Blur puts your image out of focus, making it look softer. There are no parameters in this plug-in, so you'll often have to blur more than once to get the desired effect.
Blur filters are often used on certain parts of an image to shift the focus to the sharper parts, to soften hard edges, or to create an illusion of depth or distance.
This is a variable blurring method, based on the radius of the blur. Higher radius produce a higher amount of blur (values less than 1.0 are invalid). You can also choose to blur in vertical/horizontal direction or both. This makes it possible to create a motion blur with this filter. The IIR blur type is best for scanned images and other natural (photographic) images.
This is the same as above, but gives the best result on computer-made images.
This plug-in simulates a snapshot of a moving object. If the blur type is Linear, it will look as if the object was moving beside you. Angle is the direction of the motion, and Length is the speed of the motion, so more length means higher speed.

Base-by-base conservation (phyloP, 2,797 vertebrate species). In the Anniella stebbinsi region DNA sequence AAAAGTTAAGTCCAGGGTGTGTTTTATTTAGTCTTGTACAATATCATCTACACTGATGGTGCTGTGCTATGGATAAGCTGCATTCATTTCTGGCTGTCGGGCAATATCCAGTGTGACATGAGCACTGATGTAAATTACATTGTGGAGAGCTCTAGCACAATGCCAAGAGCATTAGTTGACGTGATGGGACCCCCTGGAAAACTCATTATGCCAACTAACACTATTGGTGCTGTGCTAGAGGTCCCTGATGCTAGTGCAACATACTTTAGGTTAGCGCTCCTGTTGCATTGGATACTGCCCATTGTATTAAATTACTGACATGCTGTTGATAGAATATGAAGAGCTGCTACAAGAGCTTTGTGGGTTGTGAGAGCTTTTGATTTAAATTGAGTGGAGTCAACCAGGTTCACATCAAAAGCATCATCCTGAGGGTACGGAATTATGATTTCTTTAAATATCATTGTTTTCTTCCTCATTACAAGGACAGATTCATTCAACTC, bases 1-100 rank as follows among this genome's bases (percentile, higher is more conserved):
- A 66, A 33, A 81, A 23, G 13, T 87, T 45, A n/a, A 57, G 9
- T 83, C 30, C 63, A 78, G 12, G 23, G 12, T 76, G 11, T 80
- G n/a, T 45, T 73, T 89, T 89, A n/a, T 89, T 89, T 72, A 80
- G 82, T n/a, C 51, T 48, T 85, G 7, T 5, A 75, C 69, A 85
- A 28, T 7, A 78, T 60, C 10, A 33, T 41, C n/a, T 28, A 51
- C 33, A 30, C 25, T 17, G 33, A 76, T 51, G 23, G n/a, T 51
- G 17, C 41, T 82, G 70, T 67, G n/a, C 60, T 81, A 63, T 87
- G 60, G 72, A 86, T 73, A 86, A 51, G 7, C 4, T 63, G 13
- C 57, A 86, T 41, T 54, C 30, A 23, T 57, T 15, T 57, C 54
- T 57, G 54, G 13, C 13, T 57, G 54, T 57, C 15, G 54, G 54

If the blur type is Radial, it will look like the object was rocking in front of you. In this case, Angle determines the amount of "rocking". A high value for Angle will make the image spin. Length determines how fast the object is rocking/spinning.
If the blur type is Zoom, the object will look as if it was moving away from you. Here, Length is the speed with which the object is moving away from you. Angle seems to have no impact on this blur mode..
This filter makes your image look as if it was made of really large pixels (like on TV when they don't want to show a certain person's face etc.). You have to set the new pixel size, e.g. 3 makes 3x3 pixels in the original image look like a single large pixel.
Much like ordinary blur, but with the possibility to regulate the amount of blur.